Thursday, June 6, 2024

Review: Goddess of the River by Vaishnavi Patel

Goddess of the River by Vaishnavi Patel
Publication Date: May 21st, 2024
Hardcover. 416 pages.

About Goddess of the River:

"A powerful reimagining of the story of Ganga, goddess of the river, and her doomed mortal son, from Vaishnavi Patel, author of the instant New York Times bestseller Kaikeyi .

A mother and a son. A goddess and a prince. A curse and an oath. A river whose course will change the fate of the world.

Ganga, joyful goddess of the river, serves as caretaker to the mischievous godlings who roam her banks. But when their antics incur the wrath of a powerful sage, Ganga is cursed to become mortal, bound to her human form until she fulfills the obligations of the curse.

Though she knows nothing of mortal life, Ganga weds King Shantanu and becomes a queen, determined to regain her freedom no matter the cost. But in a cruel turn of fate, just as she is freed of her binding, she is forced to leave her infant son behind.

Her son, prince Devavrata, unwittingly carries the legacy of Ganga’s curse. And when he makes an oath that he will never claim his father’s throne, he sets in motion a chain of events that will end in a terrible and tragic war.

As the years unfold, Ganga and Devavrata are drawn together again and again, each confluence another step on a path that has been written in the stars, in this deeply moving and masterful tale of duty, destiny, and the unwavering bond between mother and son."

I adored Vaishnavi Patel's debut Kaikeyi and was so eager to return to her gorgeous and lyrical writing. Patel's writing is just as stunning as it was in Kaikeyi and she manages to once again craft an intricate, captivating, and vibrant world full of gods and mortal alike. Goddess of the River is a retelling of the ancient Hindu epic Mahabharata, this time following the river goddess Ganga and her son, Devavrata. Unlike with Kaikeyi where I was familiar with the Ramayana, I have less familiarity with the Mahabharata, so entering into this particular story was brand new for me, and it has made me even more interested in reading the Mahabharata itself sooner rather than later.

Vaishnavi Patel is doing an excellent job with her Indian epic retellings and Goddess of the River is no different. Although I didn't like this one quite as much as I liked Kaikeyi. I still think it was an extraordinary story crafted from an impressive undertaking. I felt fully immersed in this world and found myself appreciating the ability to experience the mortal world through Ganga's eyes, as well as through the eyes of her son's unique upbringing and experiences. There is a large cast of characters to be aware of that appear throughout this story, and I found it extremely helpful to have some family tree and character information at the beginning of the novel. 

We follow Ganga as she is cursed to become a mortal for as long as it takes her to fulfill the rules set out by the curse. While mortal, she encounters King Shantanu, whom she marries and begins to have children with. After many pregnancies, she gives birth to a son, Devavrata, who becomes another important player in this story. I thought Patel was incredible nuanced and successful in her portrayal of Ganga's many struggles as both goddess and during her rather lonely time as a mortal. Although I may not have always agreed with or related to Ganga, I absolutely empathized with her and could really understand her many difficult choices and actions throughout the novel thanks to Patel's thoughtful writing.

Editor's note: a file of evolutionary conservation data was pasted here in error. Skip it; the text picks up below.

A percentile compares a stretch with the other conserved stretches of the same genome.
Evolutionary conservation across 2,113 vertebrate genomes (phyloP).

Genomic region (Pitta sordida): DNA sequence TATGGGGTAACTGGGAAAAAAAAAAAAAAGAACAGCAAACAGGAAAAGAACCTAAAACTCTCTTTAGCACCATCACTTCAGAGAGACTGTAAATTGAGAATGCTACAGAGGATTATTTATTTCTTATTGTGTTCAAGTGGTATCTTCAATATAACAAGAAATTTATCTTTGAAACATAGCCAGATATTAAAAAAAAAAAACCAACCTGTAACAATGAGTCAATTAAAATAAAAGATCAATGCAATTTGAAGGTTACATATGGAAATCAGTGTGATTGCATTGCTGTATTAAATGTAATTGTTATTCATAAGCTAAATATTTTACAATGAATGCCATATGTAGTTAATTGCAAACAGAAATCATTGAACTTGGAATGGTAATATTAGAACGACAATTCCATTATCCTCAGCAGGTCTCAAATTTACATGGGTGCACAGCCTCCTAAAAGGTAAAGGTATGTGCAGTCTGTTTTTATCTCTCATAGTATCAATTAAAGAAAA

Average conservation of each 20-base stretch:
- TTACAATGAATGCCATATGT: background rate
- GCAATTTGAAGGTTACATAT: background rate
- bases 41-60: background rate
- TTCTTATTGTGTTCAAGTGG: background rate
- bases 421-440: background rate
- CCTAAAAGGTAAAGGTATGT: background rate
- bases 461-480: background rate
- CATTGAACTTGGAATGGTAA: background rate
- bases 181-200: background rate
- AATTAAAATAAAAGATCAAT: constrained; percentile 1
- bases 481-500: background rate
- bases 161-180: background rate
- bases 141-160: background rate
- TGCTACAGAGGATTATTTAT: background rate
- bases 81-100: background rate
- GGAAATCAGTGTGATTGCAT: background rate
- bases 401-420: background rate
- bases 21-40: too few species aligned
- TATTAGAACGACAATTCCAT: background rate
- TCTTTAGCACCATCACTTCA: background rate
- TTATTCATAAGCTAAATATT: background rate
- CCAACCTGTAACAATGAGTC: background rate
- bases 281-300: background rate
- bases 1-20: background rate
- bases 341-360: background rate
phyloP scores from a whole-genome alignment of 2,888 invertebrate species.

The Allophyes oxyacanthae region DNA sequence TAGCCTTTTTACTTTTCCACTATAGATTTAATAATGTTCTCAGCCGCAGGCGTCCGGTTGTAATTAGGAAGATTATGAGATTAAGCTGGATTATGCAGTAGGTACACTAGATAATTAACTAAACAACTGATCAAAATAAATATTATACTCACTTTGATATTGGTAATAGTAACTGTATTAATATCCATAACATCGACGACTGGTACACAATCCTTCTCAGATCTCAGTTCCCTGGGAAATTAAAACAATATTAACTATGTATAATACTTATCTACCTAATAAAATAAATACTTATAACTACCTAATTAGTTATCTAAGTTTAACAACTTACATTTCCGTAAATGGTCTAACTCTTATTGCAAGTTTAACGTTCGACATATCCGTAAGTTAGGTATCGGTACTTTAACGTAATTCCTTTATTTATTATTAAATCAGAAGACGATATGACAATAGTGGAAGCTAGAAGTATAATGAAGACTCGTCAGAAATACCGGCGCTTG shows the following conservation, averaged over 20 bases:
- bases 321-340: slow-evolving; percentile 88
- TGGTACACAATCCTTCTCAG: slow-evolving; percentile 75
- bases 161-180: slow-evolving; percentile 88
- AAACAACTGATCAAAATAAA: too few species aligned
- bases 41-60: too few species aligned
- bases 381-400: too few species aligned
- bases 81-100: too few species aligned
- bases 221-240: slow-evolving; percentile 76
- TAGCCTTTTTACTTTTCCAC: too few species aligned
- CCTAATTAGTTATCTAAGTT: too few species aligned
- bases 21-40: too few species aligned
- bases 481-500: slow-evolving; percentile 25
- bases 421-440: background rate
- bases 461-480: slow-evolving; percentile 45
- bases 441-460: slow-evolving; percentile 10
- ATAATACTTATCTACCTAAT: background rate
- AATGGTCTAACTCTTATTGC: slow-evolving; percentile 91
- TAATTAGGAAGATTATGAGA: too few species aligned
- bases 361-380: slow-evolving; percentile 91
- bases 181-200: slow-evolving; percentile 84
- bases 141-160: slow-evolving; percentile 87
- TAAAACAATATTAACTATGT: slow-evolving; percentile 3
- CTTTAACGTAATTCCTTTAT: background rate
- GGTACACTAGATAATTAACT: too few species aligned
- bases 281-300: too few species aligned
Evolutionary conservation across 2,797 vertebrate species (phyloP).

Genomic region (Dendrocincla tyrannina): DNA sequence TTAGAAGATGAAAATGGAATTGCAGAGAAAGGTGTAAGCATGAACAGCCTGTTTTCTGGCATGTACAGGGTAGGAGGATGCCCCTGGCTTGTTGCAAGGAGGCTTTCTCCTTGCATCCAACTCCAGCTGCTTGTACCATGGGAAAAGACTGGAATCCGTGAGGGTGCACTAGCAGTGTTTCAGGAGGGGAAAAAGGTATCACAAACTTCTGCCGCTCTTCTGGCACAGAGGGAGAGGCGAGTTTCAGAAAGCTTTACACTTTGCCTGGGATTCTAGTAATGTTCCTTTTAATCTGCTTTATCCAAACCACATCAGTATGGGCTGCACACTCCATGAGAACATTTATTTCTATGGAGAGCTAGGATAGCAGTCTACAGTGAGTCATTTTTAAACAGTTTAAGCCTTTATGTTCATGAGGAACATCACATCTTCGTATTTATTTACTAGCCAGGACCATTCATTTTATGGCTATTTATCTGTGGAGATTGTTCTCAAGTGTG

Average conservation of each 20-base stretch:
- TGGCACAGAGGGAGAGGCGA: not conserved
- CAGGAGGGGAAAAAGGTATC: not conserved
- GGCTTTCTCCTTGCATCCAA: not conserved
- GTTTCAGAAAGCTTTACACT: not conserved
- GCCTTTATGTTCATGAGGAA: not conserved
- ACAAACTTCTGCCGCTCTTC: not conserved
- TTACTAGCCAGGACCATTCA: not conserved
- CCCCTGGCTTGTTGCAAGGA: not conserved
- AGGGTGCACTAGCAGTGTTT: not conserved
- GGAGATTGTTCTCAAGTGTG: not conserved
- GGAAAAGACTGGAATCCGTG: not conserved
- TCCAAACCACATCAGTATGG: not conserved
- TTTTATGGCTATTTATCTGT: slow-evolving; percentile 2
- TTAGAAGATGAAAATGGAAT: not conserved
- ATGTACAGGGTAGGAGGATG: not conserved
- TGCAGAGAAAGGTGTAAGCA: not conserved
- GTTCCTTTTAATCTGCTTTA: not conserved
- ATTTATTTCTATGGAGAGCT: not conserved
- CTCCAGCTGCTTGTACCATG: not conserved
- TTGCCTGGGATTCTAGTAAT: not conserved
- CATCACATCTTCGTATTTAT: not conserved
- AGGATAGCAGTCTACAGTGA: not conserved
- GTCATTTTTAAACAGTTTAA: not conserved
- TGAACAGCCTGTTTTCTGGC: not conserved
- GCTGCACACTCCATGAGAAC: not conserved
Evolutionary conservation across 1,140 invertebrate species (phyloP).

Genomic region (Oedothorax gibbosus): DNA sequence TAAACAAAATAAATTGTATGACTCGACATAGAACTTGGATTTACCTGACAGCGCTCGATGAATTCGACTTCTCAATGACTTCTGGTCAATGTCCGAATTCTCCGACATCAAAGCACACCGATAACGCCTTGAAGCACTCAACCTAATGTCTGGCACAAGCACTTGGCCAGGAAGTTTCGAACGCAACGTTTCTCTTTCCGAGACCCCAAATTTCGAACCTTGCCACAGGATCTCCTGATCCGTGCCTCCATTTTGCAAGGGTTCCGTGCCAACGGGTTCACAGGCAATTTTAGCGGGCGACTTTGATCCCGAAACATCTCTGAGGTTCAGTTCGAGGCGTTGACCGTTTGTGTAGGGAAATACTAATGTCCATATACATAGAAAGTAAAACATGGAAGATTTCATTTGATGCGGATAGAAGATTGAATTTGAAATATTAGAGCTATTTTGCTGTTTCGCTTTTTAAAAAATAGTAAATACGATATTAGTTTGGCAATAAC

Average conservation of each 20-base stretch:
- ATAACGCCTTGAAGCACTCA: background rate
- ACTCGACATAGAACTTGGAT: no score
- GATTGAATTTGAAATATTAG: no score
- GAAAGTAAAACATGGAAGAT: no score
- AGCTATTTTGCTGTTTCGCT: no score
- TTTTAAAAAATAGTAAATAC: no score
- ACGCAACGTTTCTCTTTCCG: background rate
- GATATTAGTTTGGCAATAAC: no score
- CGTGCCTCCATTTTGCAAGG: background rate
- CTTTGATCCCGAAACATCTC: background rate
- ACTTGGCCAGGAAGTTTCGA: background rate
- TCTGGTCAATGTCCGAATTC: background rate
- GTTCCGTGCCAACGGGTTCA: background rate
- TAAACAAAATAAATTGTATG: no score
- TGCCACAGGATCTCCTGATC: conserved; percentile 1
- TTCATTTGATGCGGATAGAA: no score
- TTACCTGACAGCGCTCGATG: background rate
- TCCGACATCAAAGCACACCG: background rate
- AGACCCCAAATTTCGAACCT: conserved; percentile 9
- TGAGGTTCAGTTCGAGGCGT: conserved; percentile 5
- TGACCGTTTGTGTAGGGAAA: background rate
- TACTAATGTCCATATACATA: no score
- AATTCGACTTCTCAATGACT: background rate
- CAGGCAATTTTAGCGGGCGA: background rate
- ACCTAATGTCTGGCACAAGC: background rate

This book is told with many flashbacks and some short moments in which we experience some events from other people's lives via Ganga (that sounds a bit confusing, but it makes sense in the story). I didn't mind the flashbacks too much, but altogether the constant switching between people and times (and somewhat vague time descriptors at the start of each chapter) left me feeling a bit disconnected from the story as a whole. I wanted to spend more time with Ganga and get to know her more. The times with her son started out strong, but over time I felt they became too convoluted and included too many characters to where I began to lose interest and those chapters dragged quite a lot for me. Additionally, I found myself struggling every so often to fully understand some of the more precise details of what was occurring with the backstory and the war that was building up and eventually occurring. I'm not sure if that was my fault for not following along better or if more familiarity with things going into this book would have helped, but it did cause me to struggle a bit at times with my engagement.

Despite these frustrations, Patel's writing is what really makes these books such an enjoyable experience. Her writing flows with so much emotion and a clear connection to her characters that it makes me really feel as though I'm reading something special, and it also allows me to really feel like I can get a glimpse of who these characters are, especially with Ganga. Her writing is never over the top or too flowery, but instead seems to strike a perfect balance between succinct and descriptive and feels completely effortless.

Overall, I've given Goddess of the River four stars! Vaishnavi Patel remains an auto-buy author for me due to her incredible writing that I just can't seem to get enough of. If you like retellings or stories that feature complex woman at the heart of it, then you must give Goddess of the River a read. 

*I received a copy of  Goddess of the River in exchange for an honest review. This has no effect on my rating.*

Buy the book: Amazon |

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